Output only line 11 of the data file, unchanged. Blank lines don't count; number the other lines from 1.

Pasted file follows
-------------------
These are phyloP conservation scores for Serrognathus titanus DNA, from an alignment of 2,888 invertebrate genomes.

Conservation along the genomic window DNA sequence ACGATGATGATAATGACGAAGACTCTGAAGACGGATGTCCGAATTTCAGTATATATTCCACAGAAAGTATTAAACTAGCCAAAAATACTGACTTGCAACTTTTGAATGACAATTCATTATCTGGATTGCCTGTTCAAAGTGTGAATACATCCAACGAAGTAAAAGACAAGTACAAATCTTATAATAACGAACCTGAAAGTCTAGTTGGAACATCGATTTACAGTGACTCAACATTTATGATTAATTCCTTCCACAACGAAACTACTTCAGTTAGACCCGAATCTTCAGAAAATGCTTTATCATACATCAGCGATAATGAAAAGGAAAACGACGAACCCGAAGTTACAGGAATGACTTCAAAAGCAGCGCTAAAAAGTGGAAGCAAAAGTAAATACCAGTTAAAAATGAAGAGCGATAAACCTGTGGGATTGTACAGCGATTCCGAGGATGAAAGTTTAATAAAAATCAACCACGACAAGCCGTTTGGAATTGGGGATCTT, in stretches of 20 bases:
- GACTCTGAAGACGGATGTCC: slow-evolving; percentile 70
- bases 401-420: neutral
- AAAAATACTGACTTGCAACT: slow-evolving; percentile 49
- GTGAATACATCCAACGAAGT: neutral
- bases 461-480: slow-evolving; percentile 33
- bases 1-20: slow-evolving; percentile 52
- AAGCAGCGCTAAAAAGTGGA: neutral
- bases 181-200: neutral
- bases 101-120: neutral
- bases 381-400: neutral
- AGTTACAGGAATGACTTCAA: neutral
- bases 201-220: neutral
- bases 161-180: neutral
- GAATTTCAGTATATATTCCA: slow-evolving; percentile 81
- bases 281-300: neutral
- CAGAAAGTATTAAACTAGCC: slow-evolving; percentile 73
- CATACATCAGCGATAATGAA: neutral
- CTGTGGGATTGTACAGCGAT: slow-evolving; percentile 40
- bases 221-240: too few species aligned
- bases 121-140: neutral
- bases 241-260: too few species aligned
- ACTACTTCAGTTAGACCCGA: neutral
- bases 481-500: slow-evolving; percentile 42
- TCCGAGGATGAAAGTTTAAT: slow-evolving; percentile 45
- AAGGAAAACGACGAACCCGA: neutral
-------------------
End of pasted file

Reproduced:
- bases 101-120: neutral